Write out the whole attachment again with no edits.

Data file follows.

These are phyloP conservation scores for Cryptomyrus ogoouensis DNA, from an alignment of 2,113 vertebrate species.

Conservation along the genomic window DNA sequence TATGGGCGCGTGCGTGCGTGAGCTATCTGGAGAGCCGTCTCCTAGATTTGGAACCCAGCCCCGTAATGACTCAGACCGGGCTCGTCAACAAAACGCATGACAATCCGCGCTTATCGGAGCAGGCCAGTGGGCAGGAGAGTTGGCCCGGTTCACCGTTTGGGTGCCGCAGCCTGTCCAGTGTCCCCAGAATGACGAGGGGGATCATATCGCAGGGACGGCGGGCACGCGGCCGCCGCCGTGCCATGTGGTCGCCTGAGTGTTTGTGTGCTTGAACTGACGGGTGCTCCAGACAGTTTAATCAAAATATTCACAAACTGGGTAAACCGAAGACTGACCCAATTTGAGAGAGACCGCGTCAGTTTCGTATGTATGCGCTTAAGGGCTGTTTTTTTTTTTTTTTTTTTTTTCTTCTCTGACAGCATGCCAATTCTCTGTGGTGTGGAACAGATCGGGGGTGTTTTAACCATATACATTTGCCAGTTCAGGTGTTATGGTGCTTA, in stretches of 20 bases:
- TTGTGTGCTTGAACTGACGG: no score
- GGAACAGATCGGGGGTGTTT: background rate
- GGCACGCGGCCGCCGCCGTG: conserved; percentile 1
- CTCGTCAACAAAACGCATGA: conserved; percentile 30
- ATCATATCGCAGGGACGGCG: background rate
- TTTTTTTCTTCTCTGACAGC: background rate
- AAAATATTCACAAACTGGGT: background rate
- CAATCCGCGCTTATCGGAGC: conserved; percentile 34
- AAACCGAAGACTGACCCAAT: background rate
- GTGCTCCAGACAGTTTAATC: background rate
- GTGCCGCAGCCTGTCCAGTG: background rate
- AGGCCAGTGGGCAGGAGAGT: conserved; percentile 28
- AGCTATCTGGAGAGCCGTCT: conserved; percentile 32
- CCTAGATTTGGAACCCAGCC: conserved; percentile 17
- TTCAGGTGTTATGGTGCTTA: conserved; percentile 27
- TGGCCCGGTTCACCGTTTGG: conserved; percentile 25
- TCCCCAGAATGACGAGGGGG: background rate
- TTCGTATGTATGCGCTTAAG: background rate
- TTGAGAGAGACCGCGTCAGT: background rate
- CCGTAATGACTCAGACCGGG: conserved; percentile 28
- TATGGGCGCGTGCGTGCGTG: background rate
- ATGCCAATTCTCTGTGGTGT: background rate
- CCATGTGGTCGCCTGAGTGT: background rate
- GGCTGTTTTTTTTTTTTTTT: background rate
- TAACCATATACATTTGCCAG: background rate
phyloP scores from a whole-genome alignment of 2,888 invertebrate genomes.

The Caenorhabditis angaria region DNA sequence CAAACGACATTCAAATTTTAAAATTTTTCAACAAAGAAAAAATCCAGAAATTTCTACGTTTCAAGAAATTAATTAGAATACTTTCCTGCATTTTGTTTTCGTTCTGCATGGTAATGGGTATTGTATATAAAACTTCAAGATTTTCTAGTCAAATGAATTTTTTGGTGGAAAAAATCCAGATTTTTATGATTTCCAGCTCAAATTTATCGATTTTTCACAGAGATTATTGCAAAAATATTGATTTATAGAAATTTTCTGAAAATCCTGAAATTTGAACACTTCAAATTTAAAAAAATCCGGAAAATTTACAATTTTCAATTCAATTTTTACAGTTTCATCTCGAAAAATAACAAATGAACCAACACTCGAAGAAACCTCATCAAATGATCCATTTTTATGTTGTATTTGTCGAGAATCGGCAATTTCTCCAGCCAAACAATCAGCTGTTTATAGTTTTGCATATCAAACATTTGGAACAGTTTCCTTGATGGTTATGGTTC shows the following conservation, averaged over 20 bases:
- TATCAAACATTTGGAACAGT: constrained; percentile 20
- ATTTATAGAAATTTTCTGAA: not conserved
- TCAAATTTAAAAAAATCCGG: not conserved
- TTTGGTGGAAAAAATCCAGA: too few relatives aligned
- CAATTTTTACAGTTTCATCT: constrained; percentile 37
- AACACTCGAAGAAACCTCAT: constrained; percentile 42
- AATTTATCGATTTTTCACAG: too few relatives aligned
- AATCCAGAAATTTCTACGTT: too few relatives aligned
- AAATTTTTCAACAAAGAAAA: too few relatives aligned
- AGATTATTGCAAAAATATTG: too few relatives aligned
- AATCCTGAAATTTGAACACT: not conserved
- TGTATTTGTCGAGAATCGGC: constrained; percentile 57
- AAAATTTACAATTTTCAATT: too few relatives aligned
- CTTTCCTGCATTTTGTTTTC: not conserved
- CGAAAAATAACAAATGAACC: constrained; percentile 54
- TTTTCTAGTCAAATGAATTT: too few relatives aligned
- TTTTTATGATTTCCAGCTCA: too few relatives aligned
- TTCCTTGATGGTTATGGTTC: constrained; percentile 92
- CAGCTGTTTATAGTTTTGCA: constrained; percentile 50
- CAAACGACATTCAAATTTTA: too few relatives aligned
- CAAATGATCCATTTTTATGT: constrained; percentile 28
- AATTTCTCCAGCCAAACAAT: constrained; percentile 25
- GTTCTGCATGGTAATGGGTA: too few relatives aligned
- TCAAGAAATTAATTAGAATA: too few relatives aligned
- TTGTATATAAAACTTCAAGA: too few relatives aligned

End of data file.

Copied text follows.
These are phyloP conservation scores for Cryptomyrus ogoouensis DNA, from an alignment of 2,113 vertebrate species.

Conservation along the genomic window DNA sequence TATGGGCGCGTGCGTGCGTGAGCTATCTGGAGAGCCGTCTCCTAGATTTGGAACCCAGCCCCGTAATGACTCAGACCGGGCTCGTCAACAAAACGCATGACAATCCGCGCTTATCGGAGCAGGCCAGTGGGCAGGAGAGTTGGCCCGGTTCACCGTTTGGGTGCCGCAGCCTGTCCAGTGTCCCCAGAATGACGAGGGGGATCATATCGCAGGGACGGCGGGCACGCGGCCGCCGCCGTGCCATGTGGTCGCCTGAGTGTTTGTGTGCTTGAACTGACGGGTGCTCCAGACAGTTTAATCAAAATATTCACAAACTGGGTAAACCGAAGACTGACCCAATTTGAGAGAGACCGCGTCAGTTTCGTATGTATGCGCTTAAGGGCTGTTTTTTTTTTTTTTTTTTTTTTCTTCTCTGACAGCATGCCAATTCTCTGTGGTGTGGAACAGATCGGGGGTGTTTTAACCATATACATTTGCCAGTTCAGGTGTTATGGTGCTTA, in stretches of 20 bases:
- TTGTGTGCTTGAACTGACGG: no score
- GGAACAGATCGGGGGTGTTT: background rate
- GGCACGCGGCCGCCGCCGTG: conserved; percentile 1
- CTCGTCAACAAAACGCATGA: conserved; percentile 30
- ATCATATCGCAGGGACGGCG: background rate
- TTTTTTTCTTCTCTGACAGC: background rate
- AAAATATTCACAAACTGGGT: background rate
- CAATCCGCGCTTATCGGAGC: conserved; percentile 34
- AAACCGAAGACTGACCCAAT: background rate
- GTGCTCCAGACAGTTTAATC: background rate
- GTGCCGCAGCCTGTCCAGTG: background rate
- AGGCCAGTGGGCAGGAGAGT: conserved; percentile 28
- AGCTATCTGGAGAGCCGTCT: conserved; percentile 32
- CCTAGATTTGGAACCCAGCC: conserved; percentile 17
- TTCAGGTGTTATGGTGCTTA: conserved; percentile 27
- TGGCCCGGTTCACCGTTTGG: conserved; percentile 25
- TCCCCAGAATGACGAGGGGG: background rate
- TTCGTATGTATGCGCTTAAG: background rate
- TTGAGAGAGACCGCGTCAGT: background rate
- CCGTAATGACTCAGACCGGG: conserved; percentile 28
- TATGGGCGCGTGCGTGCGTG: background rate
- ATGCCAATTCTCTGTGGTGT: background rate
- CCATGTGGTCGCCTGAGTGT: background rate
- GGCTGTTTTTTTTTTTTTTT: background rate
- TAACCATATACATTTGCCAG: background rate
phyloP scores from a whole-genome alignment of 2,888 invertebrate genomes.

The Caenorhabditis angaria region DNA sequence CAAACGACATTCAAATTTTAAAATTTTTCAACAAAGAAAAAATCCAGAAATTTCTACGTTTCAAGAAATTAATTAGAATACTTTCCTGCATTTTGTTTTCGTTCTGCATGGTAATGGGTATTGTATATAAAACTTCAAGATTTTCTAGTCAAATGAATTTTTTGGTGGAAAAAATCCAGATTTTTATGATTTCCAGCTCAAATTTATCGATTTTTCACAGAGATTATTGCAAAAATATTGATTTATAGAAATTTTCTGAAAATCCTGAAATTTGAACACTTCAAATTTAAAAAAATCCGGAAAATTTACAATTTTCAATTCAATTTTTACAGTTTCATCTCGAAAAATAACAAATGAACCAACACTCGAAGAAACCTCATCAAATGATCCATTTTTATGTTGTATTTGTCGAGAATCGGCAATTTCTCCAGCCAAACAATCAGCTGTTTATAGTTTTGCATATCAAACATTTGGAACAGTTTCCTTGATGGTTATGGTTC shows the following conservation, averaged over 20 bases:
- TATCAAACATTTGGAACAGT: constrained; percentile 20
- ATTTATAGAAATTTTCTGAA: not conserved
- TCAAATTTAAAAAAATCCGG: not conserved
- TTTGGTGGAAAAAATCCAGA: too few relatives aligned
- CAATTTTTACAGTTTCATCT: constrained; percentile 37
- AACACTCGAAGAAACCTCAT: constrained; percentile 42
- AATTTATCGATTTTTCACAG: too few relatives aligned
- AATCCAGAAATTTCTACGTT: too few relatives aligned
- AAATTTTTCAACAAAGAAAA: too few relatives aligned
- AGATTATTGCAAAAATATTG: too few relatives aligned
- AATCCTGAAATTTGAACACT: not conserved
- TGTATTTGTCGAGAATCGGC: constrained; percentile 57
- AAAATTTACAATTTTCAATT: too few relatives aligned
- CTTTCCTGCATTTTGTTTTC: not conserved
- CGAAAAATAACAAATGAACC: constrained; percentile 54
- TTTTCTAGTCAAATGAATTT: too few relatives aligned
- TTTTTATGATTTCCAGCTCA: too few relatives aligned
- TTCCTTGATGGTTATGGTTC: constrained; percentile 92
- CAGCTGTTTATAGTTTTGCA: constrained; percentile 50
- CAAACGACATTCAAATTTTA: too few relatives aligned
- CAAATGATCCATTTTTATGT: constrained; percentile 28
- AATTTCTCCAGCCAAACAAT: constrained; percentile 25
- GTTCTGCATGGTAATGGGTA: too few relatives aligned
- TCAAGAAATTAATTAGAATA: too few relatives aligned
- TTGTATATAAAACTTCAAGA: too few relatives aligned